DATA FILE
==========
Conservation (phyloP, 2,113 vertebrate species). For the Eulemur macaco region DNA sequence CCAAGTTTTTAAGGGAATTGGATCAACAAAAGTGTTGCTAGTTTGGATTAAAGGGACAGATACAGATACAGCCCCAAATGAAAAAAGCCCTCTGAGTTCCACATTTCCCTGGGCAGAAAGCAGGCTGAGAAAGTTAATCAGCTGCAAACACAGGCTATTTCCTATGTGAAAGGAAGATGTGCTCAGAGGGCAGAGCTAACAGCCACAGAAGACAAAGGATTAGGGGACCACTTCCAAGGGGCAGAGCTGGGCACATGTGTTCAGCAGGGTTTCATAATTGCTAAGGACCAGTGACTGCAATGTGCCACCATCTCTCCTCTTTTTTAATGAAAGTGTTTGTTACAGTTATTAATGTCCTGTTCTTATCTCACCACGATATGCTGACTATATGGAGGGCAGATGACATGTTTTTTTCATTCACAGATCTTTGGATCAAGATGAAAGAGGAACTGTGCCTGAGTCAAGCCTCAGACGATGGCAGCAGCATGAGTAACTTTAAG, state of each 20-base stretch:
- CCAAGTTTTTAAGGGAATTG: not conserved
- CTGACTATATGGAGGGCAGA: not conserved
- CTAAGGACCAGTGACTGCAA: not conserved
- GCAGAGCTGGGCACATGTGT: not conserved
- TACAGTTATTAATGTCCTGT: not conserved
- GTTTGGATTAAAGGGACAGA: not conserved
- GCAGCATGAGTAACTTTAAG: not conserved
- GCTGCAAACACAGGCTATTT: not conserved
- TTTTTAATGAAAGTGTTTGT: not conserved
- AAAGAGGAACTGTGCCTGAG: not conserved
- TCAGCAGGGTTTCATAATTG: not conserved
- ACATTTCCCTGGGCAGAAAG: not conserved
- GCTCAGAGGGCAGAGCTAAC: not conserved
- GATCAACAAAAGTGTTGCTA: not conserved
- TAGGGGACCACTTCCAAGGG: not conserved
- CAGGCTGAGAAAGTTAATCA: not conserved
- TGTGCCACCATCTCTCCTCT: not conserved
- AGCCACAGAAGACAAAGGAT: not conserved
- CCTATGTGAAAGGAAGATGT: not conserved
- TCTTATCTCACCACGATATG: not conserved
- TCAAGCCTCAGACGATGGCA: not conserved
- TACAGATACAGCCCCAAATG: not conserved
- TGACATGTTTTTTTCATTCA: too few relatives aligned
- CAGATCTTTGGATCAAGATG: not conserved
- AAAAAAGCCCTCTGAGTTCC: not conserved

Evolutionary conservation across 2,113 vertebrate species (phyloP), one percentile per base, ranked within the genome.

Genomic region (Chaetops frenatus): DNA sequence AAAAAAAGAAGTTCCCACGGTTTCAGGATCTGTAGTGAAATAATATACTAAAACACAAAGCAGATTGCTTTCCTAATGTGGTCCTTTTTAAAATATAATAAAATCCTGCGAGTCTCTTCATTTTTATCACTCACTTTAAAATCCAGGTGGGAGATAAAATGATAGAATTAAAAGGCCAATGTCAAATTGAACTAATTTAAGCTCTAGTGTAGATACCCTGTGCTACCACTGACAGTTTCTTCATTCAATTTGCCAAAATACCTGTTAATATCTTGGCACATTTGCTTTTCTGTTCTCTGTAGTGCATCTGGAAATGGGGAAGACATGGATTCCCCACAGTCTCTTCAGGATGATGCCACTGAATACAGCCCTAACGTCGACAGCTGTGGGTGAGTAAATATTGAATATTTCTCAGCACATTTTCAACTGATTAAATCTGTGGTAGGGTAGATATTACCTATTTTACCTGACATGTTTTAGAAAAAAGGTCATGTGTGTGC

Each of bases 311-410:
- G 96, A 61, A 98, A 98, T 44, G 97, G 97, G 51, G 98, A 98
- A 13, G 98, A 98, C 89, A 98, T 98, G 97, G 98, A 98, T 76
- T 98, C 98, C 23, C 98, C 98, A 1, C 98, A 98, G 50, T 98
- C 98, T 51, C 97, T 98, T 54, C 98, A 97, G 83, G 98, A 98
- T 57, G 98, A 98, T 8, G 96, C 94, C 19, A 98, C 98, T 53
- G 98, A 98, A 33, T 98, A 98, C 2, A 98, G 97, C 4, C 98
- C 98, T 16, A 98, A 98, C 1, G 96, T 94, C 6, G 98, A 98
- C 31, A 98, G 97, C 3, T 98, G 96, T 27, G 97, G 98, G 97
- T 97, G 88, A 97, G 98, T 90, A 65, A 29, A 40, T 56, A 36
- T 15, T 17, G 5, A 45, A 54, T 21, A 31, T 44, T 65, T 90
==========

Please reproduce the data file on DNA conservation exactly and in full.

Conservation (phyloP, 2,113 vertebrate species). For the Eulemur macaco region DNA sequence CCAAGTTTTTAAGGGAATTGGATCAACAAAAGTGTTGCTAGTTTGGATTAAAGGGACAGATACAGATACAGCCCCAAATGAAAAAAGCCCTCTGAGTTCCACATTTCCCTGGGCAGAAAGCAGGCTGAGAAAGTTAATCAGCTGCAAACACAGGCTATTTCCTATGTGAAAGGAAGATGTGCTCAGAGGGCAGAGCTAACAGCCACAGAAGACAAAGGATTAGGGGACCACTTCCAAGGGGCAGAGCTGGGCACATGTGTTCAGCAGGGTTTCATAATTGCTAAGGACCAGTGACTGCAATGTGCCACCATCTCTCCTCTTTTTTAATGAAAGTGTTTGTTACAGTTATTAATGTCCTGTTCTTATCTCACCACGATATGCTGACTATATGGAGGGCAGATGACATGTTTTTTTCATTCACAGATCTTTGGATCAAGATGAAAGAGGAACTGTGCCTGAGTCAAGCCTCAGACGATGGCAGCAGCATGAGTAACTTTAAG, state of each 20-base stretch:
- CCAAGTTTTTAAGGGAATTG: not conserved
- CTGACTATATGGAGGGCAGA: not conserved
- CTAAGGACCAGTGACTGCAA: not conserved
- GCAGAGCTGGGCACATGTGT: not conserved
- TACAGTTATTAATGTCCTGT: not conserved
- GTTTGGATTAAAGGGACAGA: not conserved
- GCAGCATGAGTAACTTTAAG: not conserved
- GCTGCAAACACAGGCTATTT: not conserved
- TTTTTAATGAAAGTGTTTGT: not conserved
- AAAGAGGAACTGTGCCTGAG: not conserved
- TCAGCAGGGTTTCATAATTG: not conserved
- ACATTTCCCTGGGCAGAAAG: not conserved
- GCTCAGAGGGCAGAGCTAAC: not conserved
- GATCAACAAAAGTGTTGCTA: not conserved
- TAGGGGACCACTTCCAAGGG: not conserved
- CAGGCTGAGAAAGTTAATCA: not conserved
- TGTGCCACCATCTCTCCTCT: not conserved
- AGCCACAGAAGACAAAGGAT: not conserved
- CCTATGTGAAAGGAAGATGT: not conserved
- TCTTATCTCACCACGATATG: not conserved
- TCAAGCCTCAGACGATGGCA: not conserved
- TACAGATACAGCCCCAAATG: not conserved
- TGACATGTTTTTTTCATTCA: too few relatives aligned
- CAGATCTTTGGATCAAGATG: not conserved
- AAAAAAGCCCTCTGAGTTCC: not conserved

Evolutionary conservation across 2,113 vertebrate species (phyloP), one percentile per base, ranked within the genome.

Genomic region (Chaetops frenatus): DNA sequence AAAAAAAGAAGTTCCCACGGTTTCAGGATCTGTAGTGAAATAATATACTAAAACACAAAGCAGATTGCTTTCCTAATGTGGTCCTTTTTAAAATATAATAAAATCCTGCGAGTCTCTTCATTTTTATCACTCACTTTAAAATCCAGGTGGGAGATAAAATGATAGAATTAAAAGGCCAATGTCAAATTGAACTAATTTAAGCTCTAGTGTAGATACCCTGTGCTACCACTGACAGTTTCTTCATTCAATTTGCCAAAATACCTGTTAATATCTTGGCACATTTGCTTTTCTGTTCTCTGTAGTGCATCTGGAAATGGGGAAGACATGGATTCCCCACAGTCTCTTCAGGATGATGCCACTGAATACAGCCCTAACGTCGACAGCTGTGGGTGAGTAAATATTGAATATTTCTCAGCACATTTTCAACTGATTAAATCTGTGGTAGGGTAGATATTACCTATTTTACCTGACATGTTTTAGAAAAAAGGTCATGTGTGTGC

Each of bases 311-410:
- G 96, A 61, A 98, A 98, T 44, G 97, G 97, G 51, G 98, A 98
- A 13, G 98, A 98, C 89, A 98, T 98, G 97, G 98, A 98, T 76
- T 98, C 98, C 23, C 98, C 98, A 1, C 98, A 98, G 50, T 98
- C 98, T 51, C 97, T 98, T 54, C 98, A 97, G 83, G 98, A 98
- T 57, G 98, A 98, T 8, G 96, C 94, C 19, A 98, C 98, T 53
- G 98, A 98, A 33, T 98, A 98, C 2, A 98, G 97, C 4, C 98
- C 98, T 16, A 98, A 98, C 1, G 96, T 94, C 6, G 98, A 98
- C 31, A 98, G 97, C 3, T 98, G 96, T 27, G 97, G 98, G 97
- T 97, G 88, A 97, G 98, T 90, A 65, A 29, A 40, T 56, A 36
- T 15, T 17, G 5, A 45, A 54, T 21, A 31, T 44, T 65, T 90